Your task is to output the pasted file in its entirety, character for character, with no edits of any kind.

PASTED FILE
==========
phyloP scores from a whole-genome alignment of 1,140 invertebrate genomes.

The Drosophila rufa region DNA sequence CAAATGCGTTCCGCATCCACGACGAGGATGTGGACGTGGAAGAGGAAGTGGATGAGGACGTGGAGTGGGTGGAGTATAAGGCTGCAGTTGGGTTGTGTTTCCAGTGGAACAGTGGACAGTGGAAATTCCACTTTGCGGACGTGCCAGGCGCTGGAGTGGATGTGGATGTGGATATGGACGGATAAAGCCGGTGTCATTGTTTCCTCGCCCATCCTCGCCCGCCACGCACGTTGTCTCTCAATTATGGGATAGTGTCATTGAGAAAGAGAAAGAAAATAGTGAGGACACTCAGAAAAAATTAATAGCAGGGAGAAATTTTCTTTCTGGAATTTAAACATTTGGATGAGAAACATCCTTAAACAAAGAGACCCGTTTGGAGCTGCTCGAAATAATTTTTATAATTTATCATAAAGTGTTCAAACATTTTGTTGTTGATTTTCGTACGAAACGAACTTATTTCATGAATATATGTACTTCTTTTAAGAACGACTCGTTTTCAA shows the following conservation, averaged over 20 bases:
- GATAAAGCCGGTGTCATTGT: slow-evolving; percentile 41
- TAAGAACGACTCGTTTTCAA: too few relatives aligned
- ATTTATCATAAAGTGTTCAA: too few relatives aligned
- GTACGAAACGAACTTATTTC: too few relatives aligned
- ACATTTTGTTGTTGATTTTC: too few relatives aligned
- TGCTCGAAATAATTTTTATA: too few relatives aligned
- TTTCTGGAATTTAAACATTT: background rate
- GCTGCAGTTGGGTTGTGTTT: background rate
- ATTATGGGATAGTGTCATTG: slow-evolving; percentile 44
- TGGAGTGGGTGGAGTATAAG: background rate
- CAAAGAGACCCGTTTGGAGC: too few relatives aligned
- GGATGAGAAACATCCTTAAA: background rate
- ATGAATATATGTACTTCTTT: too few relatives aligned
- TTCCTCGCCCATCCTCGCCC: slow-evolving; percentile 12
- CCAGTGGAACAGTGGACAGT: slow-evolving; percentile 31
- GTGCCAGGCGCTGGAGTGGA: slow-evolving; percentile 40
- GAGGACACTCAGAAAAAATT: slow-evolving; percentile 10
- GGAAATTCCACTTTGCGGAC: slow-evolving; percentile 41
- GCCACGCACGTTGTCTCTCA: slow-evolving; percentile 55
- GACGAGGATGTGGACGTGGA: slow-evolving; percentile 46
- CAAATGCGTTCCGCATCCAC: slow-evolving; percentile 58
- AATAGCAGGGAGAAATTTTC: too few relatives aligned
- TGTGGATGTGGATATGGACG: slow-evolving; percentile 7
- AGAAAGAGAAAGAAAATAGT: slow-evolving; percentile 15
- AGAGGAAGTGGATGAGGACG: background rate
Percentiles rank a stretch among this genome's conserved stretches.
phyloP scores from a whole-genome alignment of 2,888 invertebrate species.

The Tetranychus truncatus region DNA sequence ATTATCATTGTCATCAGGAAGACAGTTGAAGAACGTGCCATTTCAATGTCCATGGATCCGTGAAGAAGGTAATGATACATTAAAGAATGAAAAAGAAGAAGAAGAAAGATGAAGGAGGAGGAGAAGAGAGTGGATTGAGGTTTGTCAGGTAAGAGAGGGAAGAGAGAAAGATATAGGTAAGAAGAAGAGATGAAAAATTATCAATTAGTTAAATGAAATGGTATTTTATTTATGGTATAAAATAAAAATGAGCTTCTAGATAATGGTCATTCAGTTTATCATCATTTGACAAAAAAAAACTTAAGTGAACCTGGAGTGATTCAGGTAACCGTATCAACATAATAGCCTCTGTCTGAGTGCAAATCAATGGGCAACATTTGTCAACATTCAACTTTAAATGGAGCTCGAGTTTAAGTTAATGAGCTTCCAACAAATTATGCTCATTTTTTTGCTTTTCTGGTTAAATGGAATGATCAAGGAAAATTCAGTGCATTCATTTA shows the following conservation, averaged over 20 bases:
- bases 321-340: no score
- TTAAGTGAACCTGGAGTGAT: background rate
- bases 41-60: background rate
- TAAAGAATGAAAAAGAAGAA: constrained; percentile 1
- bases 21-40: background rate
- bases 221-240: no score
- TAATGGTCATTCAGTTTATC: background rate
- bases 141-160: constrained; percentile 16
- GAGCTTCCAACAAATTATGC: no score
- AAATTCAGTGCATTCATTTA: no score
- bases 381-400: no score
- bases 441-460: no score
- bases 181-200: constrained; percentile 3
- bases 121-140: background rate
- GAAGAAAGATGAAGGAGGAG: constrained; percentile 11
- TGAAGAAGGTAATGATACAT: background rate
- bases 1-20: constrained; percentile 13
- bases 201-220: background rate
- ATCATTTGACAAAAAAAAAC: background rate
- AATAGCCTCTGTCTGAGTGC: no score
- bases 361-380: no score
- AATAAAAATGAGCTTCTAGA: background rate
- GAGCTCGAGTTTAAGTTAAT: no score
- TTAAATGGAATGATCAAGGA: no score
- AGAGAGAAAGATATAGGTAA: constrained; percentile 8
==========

phyloP scores from a whole-genome alignment of 1,140 invertebrate genomes.

The Drosophila rufa region DNA sequence CAAATGCGTTCCGCATCCACGACGAGGATGTGGACGTGGAAGAGGAAGTGGATGAGGACGTGGAGTGGGTGGAGTATAAGGCTGCAGTTGGGTTGTGTTTCCAGTGGAACAGTGGACAGTGGAAATTCCACTTTGCGGACGTGCCAGGCGCTGGAGTGGATGTGGATGTGGATATGGACGGATAAAGCCGGTGTCATTGTTTCCTCGCCCATCCTCGCCCGCCACGCACGTTGTCTCTCAATTATGGGATAGTGTCATTGAGAAAGAGAAAGAAAATAGTGAGGACACTCAGAAAAAATTAATAGCAGGGAGAAATTTTCTTTCTGGAATTTAAACATTTGGATGAGAAACATCCTTAAACAAAGAGACCCGTTTGGAGCTGCTCGAAATAATTTTTATAATTTATCATAAAGTGTTCAAACATTTTGTTGTTGATTTTCGTACGAAACGAACTTATTTCATGAATATATGTACTTCTTTTAAGAACGACTCGTTTTCAA shows the following conservation, averaged over 20 bases:
- GATAAAGCCGGTGTCATTGT: slow-evolving; percentile 41
- TAAGAACGACTCGTTTTCAA: too few relatives aligned
- ATTTATCATAAAGTGTTCAA: too few relatives aligned
- GTACGAAACGAACTTATTTC: too few relatives aligned
- ACATTTTGTTGTTGATTTTC: too few relatives aligned
- TGCTCGAAATAATTTTTATA: too few relatives aligned
- TTTCTGGAATTTAAACATTT: background rate
- GCTGCAGTTGGGTTGTGTTT: background rate
- ATTATGGGATAGTGTCATTG: slow-evolving; percentile 44
- TGGAGTGGGTGGAGTATAAG: background rate
- CAAAGAGACCCGTTTGGAGC: too few relatives aligned
- GGATGAGAAACATCCTTAAA: background rate
- ATGAATATATGTACTTCTTT: too few relatives aligned
- TTCCTCGCCCATCCTCGCCC: slow-evolving; percentile 12
- CCAGTGGAACAGTGGACAGT: slow-evolving; percentile 31
- GTGCCAGGCGCTGGAGTGGA: slow-evolving; percentile 40
- GAGGACACTCAGAAAAAATT: slow-evolving; percentile 10
- GGAAATTCCACTTTGCGGAC: slow-evolving; percentile 41
- GCCACGCACGTTGTCTCTCA: slow-evolving; percentile 55
- GACGAGGATGTGGACGTGGA: slow-evolving; percentile 46
- CAAATGCGTTCCGCATCCAC: slow-evolving; percentile 58
- AATAGCAGGGAGAAATTTTC: too few relatives aligned
- TGTGGATGTGGATATGGACG: slow-evolving; percentile 7
- AGAAAGAGAAAGAAAATAGT: slow-evolving; percentile 15
- AGAGGAAGTGGATGAGGACG: background rate
Percentiles rank a stretch among this genome's conserved stretches.
phyloP scores from a whole-genome alignment of 2,888 invertebrate species.

The Tetranychus truncatus region DNA sequence ATTATCATTGTCATCAGGAAGACAGTTGAAGAACGTGCCATTTCAATGTCCATGGATCCGTGAAGAAGGTAATGATACATTAAAGAATGAAAAAGAAGAAGAAGAAAGATGAAGGAGGAGGAGAAGAGAGTGGATTGAGGTTTGTCAGGTAAGAGAGGGAAGAGAGAAAGATATAGGTAAGAAGAAGAGATGAAAAATTATCAATTAGTTAAATGAAATGGTATTTTATTTATGGTATAAAATAAAAATGAGCTTCTAGATAATGGTCATTCAGTTTATCATCATTTGACAAAAAAAAACTTAAGTGAACCTGGAGTGATTCAGGTAACCGTATCAACATAATAGCCTCTGTCTGAGTGCAAATCAATGGGCAACATTTGTCAACATTCAACTTTAAATGGAGCTCGAGTTTAAGTTAATGAGCTTCCAACAAATTATGCTCATTTTTTTGCTTTTCTGGTTAAATGGAATGATCAAGGAAAATTCAGTGCATTCATTTA shows the following conservation, averaged over 20 bases:
- bases 321-340: no score
- TTAAGTGAACCTGGAGTGAT: background rate
- bases 41-60: background rate
- TAAAGAATGAAAAAGAAGAA: constrained; percentile 1
- bases 21-40: background rate
- bases 221-240: no score
- TAATGGTCATTCAGTTTATC: background rate
- bases 141-160: constrained; percentile 16
- GAGCTTCCAACAAATTATGC: no score
- AAATTCAGTGCATTCATTTA: no score
- bases 381-400: no score
- bases 441-460: no score
- bases 181-200: constrained; percentile 3
- bases 121-140: background rate
- GAAGAAAGATGAAGGAGGAG: constrained; percentile 11
- TGAAGAAGGTAATGATACAT: background rate
- bases 1-20: constrained; percentile 13
- bases 201-220: background rate
- ATCATTTGACAAAAAAAAAC: background rate
- AATAGCCTCTGTCTGAGTGC: no score
- bases 361-380: no score
- AATAAAAATGAGCTTCTAGA: background rate
- GAGCTCGAGTTTAAGTTAAT: no score
- TTAAATGGAATGATCAAGGA: no score
- AGAGAGAAAGATATAGGTAA: constrained; percentile 8